Tales of the Night
Written and directed by Michel Ocelot
French director Michel Ocelot is perhaps best known for his animated films Kirikou and the Sorceress, that film’s sequel, and Azur & Asmar: The Princes’ Quest. His latest feature Tales of the Night is an anthology film made up of six short allegorical folk tales. Derived from his television series Dragons et princesses, it extracts material from five episodes of that show, in addition to containing a sixth new tale. That root in an established television series is perhaps the film version’s only weakness; its recurring creative framing device for the stories is pleasantly unique, but there is no real elaboration regarding it for anyone unfamiliar with the show it perhaps comes from. Additionally, the film just ends after the final story’s conclusion, not returning to the characters of the framing device for a farewell, as though we will just see them again soon like we might on television. Despite these minor issues, there is very much a lot about this film to recommend.
Subtle 3D effects lend the feel of a pop-up book to the stylised proceedings, separating its silhouetted characters from bold backgrounds bursting with bright colours. There’s delightful novelty in the shape and movements of the characters, and its combination with the backgrounds often provides some grandiose compositional results one might not expect from the deceptively simple-seeming brand of animation.
The film’s stories are rooted in humanist explorations of morality and love, sometimes even interrogating the questionable morality of certain traditional fairy tales. Much how like the animation style is deceptively simple, the economy of the storytelling is also misleading in that the film contains some very sophisticated views regarding its topics. There is also an avoidance of any leanings towards mawkish sentimentality in its moral concerns. It is very much a multi-cultural piece, with the tales set in such locales and times as distinct as Central Africa, the Aztec City of Gold, medieval Europe, the Caribbean and Tibet. Among the stories are the friendship between a talking horse and a boy who cannot tell a lie, a young man attempting to save a girl from the death a ritual sacrifice will force upon her, and a rivalry between two sisters who harbour for a soldier who is secretly a werewolf.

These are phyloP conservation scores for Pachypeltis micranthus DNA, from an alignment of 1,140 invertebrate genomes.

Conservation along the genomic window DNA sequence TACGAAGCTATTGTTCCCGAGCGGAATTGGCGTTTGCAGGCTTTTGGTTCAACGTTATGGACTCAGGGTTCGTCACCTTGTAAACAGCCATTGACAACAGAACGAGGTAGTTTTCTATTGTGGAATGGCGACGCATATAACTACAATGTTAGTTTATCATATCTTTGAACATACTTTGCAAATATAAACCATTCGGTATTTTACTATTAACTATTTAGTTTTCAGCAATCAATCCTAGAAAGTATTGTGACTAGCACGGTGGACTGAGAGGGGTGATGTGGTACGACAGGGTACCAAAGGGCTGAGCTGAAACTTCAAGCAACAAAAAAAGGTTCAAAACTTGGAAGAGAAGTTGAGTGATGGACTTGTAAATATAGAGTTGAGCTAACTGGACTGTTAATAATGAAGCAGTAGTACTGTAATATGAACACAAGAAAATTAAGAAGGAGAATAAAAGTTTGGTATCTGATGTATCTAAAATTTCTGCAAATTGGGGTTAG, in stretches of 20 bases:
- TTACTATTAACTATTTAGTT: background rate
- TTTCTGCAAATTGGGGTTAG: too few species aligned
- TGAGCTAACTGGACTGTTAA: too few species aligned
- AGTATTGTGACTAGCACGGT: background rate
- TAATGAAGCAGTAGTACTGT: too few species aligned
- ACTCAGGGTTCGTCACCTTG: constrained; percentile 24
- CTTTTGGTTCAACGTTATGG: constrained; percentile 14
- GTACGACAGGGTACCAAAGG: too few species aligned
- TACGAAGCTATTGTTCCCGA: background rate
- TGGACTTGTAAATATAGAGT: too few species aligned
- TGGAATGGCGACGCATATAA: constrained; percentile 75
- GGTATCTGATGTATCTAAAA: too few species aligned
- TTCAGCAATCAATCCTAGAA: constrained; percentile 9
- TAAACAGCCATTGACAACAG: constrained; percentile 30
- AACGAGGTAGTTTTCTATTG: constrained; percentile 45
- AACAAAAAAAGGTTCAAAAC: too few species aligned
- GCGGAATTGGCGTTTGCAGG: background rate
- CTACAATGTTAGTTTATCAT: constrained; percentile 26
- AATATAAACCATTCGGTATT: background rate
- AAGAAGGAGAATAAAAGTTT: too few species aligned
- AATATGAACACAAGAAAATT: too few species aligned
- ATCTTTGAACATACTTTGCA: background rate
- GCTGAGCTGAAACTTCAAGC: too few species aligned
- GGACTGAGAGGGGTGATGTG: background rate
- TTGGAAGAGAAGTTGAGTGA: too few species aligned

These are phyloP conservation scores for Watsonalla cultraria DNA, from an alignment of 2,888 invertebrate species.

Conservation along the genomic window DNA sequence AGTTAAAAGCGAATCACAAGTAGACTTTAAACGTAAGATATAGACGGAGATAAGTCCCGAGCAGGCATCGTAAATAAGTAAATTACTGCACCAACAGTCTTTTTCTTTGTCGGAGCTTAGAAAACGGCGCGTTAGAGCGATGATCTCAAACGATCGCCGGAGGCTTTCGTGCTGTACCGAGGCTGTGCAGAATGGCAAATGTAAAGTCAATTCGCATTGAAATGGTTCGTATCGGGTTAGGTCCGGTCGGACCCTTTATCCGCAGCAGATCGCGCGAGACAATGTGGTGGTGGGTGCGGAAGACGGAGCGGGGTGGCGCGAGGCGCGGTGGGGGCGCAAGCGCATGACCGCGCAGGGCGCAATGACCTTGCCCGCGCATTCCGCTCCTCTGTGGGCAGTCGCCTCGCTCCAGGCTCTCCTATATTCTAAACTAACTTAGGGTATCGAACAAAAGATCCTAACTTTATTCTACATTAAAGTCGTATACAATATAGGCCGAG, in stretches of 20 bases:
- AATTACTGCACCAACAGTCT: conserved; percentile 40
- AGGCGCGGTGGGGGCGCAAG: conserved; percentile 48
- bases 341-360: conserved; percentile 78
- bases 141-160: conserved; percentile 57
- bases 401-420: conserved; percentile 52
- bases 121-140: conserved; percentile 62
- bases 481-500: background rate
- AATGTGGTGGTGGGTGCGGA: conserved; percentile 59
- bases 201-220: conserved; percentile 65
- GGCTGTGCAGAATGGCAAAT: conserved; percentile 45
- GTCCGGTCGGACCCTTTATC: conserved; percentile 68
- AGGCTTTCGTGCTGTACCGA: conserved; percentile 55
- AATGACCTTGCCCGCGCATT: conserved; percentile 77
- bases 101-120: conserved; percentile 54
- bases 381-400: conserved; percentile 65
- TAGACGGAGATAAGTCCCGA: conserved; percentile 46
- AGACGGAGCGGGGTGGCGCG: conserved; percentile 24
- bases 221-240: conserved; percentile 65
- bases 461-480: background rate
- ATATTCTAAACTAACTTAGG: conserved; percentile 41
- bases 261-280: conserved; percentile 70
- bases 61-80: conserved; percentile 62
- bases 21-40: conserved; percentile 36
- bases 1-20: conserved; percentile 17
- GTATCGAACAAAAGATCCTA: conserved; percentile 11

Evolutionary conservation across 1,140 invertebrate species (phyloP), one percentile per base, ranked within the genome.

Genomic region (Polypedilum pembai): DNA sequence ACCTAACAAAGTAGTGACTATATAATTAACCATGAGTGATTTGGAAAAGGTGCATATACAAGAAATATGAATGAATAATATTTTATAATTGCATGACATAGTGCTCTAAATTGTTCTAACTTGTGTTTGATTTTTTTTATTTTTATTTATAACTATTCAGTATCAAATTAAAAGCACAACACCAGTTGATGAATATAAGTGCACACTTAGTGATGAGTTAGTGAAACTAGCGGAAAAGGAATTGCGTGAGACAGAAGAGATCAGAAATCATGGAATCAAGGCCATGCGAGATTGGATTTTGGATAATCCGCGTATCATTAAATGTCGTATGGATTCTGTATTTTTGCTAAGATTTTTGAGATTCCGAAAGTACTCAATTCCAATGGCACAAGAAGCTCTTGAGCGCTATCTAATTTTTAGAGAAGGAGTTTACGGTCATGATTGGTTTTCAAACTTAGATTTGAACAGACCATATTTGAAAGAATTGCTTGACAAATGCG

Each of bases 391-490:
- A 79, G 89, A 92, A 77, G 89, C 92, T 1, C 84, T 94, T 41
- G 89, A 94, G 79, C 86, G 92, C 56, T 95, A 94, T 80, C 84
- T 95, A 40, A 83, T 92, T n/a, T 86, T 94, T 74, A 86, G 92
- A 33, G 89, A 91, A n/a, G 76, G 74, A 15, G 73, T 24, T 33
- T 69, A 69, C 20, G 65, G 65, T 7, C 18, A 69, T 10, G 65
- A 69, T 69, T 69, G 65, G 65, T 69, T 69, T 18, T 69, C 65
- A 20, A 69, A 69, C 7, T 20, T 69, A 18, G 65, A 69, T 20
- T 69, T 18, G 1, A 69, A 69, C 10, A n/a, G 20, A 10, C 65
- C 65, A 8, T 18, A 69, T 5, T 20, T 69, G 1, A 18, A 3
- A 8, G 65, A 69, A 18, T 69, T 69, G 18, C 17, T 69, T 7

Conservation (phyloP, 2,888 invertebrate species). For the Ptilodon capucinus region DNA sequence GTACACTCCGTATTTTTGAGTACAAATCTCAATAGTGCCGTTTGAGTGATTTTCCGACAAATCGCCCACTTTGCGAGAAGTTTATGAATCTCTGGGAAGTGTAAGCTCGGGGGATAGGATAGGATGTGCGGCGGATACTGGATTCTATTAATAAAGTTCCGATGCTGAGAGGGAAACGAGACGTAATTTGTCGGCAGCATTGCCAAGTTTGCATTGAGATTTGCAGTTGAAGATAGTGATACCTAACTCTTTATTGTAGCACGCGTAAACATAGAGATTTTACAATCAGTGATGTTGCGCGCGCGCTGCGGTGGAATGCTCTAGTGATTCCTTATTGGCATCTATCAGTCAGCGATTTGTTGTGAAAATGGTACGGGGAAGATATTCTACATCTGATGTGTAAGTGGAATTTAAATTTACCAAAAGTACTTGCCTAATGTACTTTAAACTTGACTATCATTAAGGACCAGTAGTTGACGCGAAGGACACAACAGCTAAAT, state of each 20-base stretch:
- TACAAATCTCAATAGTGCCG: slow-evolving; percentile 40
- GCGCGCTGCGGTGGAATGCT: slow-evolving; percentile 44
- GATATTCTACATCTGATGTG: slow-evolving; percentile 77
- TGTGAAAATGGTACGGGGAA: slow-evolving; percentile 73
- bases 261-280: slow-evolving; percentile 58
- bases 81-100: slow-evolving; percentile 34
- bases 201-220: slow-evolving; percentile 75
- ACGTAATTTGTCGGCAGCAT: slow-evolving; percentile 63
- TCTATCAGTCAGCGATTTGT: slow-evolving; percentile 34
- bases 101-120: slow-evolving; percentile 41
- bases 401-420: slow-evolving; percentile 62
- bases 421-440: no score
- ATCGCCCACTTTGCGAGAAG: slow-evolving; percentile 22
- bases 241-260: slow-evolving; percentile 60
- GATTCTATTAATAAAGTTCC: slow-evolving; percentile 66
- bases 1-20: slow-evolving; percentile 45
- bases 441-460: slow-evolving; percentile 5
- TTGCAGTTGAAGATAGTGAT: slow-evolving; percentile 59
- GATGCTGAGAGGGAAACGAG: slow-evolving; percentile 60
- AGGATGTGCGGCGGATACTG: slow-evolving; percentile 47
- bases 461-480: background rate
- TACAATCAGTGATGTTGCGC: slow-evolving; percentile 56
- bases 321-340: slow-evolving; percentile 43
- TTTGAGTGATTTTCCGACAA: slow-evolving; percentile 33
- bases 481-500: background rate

All the tales are given the same playful rhythm, and spiced with a gentle brand of dry wit. An extremely charming, inventive feature with beautifully fluid animation and a spirited design, Tales of the Night is a hugely enjoyable exploration of folklore, humanity and storytelling.
This screened as part of the Glasgow Youth Film Festival, directly preceding the main Glasgow Film Festival which begins on February 16th.
Visit the official website of the Glasgow Film Festival.